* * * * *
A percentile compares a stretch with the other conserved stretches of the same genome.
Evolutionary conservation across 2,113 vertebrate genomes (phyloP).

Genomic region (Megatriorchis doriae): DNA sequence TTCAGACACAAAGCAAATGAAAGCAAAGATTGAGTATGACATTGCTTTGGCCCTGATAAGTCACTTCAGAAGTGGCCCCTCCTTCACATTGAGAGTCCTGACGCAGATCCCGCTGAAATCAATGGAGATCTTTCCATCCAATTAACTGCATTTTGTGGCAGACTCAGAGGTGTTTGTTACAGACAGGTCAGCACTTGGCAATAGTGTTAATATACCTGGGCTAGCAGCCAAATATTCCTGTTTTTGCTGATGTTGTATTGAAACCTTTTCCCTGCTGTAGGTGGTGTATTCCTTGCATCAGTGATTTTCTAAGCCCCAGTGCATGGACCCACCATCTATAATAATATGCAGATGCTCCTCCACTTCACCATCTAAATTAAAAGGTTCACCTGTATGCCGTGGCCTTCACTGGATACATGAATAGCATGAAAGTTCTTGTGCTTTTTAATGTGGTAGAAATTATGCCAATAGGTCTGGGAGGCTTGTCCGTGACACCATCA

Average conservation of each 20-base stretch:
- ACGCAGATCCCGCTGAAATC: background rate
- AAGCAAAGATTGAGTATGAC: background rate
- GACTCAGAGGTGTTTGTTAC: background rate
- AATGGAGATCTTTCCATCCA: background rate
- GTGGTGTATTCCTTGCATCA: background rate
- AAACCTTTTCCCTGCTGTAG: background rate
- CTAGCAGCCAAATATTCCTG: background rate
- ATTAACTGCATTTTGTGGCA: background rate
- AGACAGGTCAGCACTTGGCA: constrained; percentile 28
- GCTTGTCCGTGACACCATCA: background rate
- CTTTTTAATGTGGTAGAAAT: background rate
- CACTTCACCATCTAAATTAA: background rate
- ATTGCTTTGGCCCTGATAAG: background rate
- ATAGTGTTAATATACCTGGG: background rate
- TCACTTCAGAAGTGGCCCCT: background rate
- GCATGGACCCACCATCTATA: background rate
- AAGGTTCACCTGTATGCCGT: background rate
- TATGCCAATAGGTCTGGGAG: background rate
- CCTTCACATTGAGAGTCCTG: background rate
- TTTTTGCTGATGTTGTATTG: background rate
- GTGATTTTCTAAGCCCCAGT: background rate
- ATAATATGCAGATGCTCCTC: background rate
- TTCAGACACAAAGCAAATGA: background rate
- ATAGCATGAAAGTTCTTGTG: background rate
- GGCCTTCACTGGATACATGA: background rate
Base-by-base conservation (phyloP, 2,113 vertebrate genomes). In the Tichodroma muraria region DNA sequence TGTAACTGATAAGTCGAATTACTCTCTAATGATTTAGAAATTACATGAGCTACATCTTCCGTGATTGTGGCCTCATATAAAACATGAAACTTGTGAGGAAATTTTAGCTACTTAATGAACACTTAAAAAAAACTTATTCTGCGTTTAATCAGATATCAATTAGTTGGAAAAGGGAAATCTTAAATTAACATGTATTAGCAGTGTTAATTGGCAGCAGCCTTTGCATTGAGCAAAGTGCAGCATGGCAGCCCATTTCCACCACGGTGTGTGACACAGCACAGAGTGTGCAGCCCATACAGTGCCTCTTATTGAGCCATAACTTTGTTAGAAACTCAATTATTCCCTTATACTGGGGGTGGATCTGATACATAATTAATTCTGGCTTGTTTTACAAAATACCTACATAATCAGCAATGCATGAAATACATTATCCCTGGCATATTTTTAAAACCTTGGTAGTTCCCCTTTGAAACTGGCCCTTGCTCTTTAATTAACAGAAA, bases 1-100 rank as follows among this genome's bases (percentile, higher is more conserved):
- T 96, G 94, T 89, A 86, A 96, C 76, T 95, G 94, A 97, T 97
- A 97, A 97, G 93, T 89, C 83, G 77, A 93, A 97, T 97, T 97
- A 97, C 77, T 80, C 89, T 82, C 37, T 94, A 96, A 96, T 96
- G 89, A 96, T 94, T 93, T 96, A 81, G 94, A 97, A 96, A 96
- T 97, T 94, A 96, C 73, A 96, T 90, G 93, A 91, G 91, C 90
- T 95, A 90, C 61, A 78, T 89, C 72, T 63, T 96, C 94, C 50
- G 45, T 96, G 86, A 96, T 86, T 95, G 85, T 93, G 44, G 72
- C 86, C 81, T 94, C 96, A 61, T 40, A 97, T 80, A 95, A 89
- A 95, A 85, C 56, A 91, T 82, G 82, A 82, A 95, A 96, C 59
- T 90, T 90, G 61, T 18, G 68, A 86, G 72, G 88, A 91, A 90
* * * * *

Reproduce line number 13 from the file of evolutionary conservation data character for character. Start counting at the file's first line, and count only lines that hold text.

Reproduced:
- AGACAGGTCAGCACTTGGCA: constrained; percentile 28